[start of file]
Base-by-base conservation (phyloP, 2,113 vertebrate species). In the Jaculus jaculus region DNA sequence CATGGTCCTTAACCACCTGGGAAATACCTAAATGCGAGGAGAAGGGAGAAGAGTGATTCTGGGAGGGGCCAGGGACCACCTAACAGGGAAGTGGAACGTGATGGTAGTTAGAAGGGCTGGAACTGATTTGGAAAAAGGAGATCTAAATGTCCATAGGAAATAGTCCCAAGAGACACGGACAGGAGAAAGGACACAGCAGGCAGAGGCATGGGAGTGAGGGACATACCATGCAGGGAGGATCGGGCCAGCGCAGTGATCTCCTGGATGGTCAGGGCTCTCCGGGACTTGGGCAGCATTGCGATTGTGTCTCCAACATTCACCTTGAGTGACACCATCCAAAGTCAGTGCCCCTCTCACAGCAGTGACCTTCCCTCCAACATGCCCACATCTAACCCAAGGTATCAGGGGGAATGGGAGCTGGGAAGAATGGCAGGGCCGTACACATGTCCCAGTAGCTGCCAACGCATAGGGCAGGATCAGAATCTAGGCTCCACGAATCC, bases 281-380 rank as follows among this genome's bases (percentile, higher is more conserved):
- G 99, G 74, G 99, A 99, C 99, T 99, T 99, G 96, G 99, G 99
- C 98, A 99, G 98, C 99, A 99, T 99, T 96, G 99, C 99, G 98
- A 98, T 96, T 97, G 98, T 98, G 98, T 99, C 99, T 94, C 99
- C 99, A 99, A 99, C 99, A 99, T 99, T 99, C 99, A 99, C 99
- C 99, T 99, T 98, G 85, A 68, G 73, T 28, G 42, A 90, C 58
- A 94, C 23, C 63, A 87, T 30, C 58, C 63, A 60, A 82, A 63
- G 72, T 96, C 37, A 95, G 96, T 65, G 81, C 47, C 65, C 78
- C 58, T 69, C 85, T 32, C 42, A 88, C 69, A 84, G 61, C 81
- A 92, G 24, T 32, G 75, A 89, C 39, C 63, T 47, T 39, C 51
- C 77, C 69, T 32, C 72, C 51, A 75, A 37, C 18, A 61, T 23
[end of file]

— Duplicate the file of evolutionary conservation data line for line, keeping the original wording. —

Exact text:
Base-by-base conservation (phyloP, 2,113 vertebrate species). In the Jaculus jaculus region DNA sequence CATGGTCCTTAACCACCTGGGAAATACCTAAATGCGAGGAGAAGGGAGAAGAGTGATTCTGGGAGGGGCCAGGGACCACCTAACAGGGAAGTGGAACGTGATGGTAGTTAGAAGGGCTGGAACTGATTTGGAAAAAGGAGATCTAAATGTCCATAGGAAATAGTCCCAAGAGACACGGACAGGAGAAAGGACACAGCAGGCAGAGGCATGGGAGTGAGGGACATACCATGCAGGGAGGATCGGGCCAGCGCAGTGATCTCCTGGATGGTCAGGGCTCTCCGGGACTTGGGCAGCATTGCGATTGTGTCTCCAACATTCACCTTGAGTGACACCATCCAAAGTCAGTGCCCCTCTCACAGCAGTGACCTTCCCTCCAACATGCCCACATCTAACCCAAGGTATCAGGGGGAATGGGAGCTGGGAAGAATGGCAGGGCCGTACACATGTCCCAGTAGCTGCCAACGCATAGGGCAGGATCAGAATCTAGGCTCCACGAATCC, bases 281-380 rank as follows among this genome's bases (percentile, higher is more conserved):
- G 99, G 74, G 99, A 99, C 99, T 99, T 99, G 96, G 99, G 99
- C 98, A 99, G 98, C 99, A 99, T 99, T 96, G 99, C 99, G 98
- A 98, T 96, T 97, G 98, T 98, G 98, T 99, C 99, T 94, C 99
- C 99, A 99, A 99, C 99, A 99, T 99, T 99, C 99, A 99, C 99
- C 99, T 99, T 98, G 85, A 68, G 73, T 28, G 42, A 90, C 58
- A 94, C 23, C 63, A 87, T 30, C 58, C 63, A 60, A 82, A 63
- G 72, T 96, C 37, A 95, G 96, T 65, G 81, C 47, C 65, C 78
- C 58, T 69, C 85, T 32, C 42, A 88, C 69, A 84, G 61, C 81
- A 92, G 24, T 32, G 75, A 89, C 39, C 63, T 47, T 39, C 51
- C 77, C 69, T 32, C 72, C 51, A 75, A 37, C 18, A 61, T 23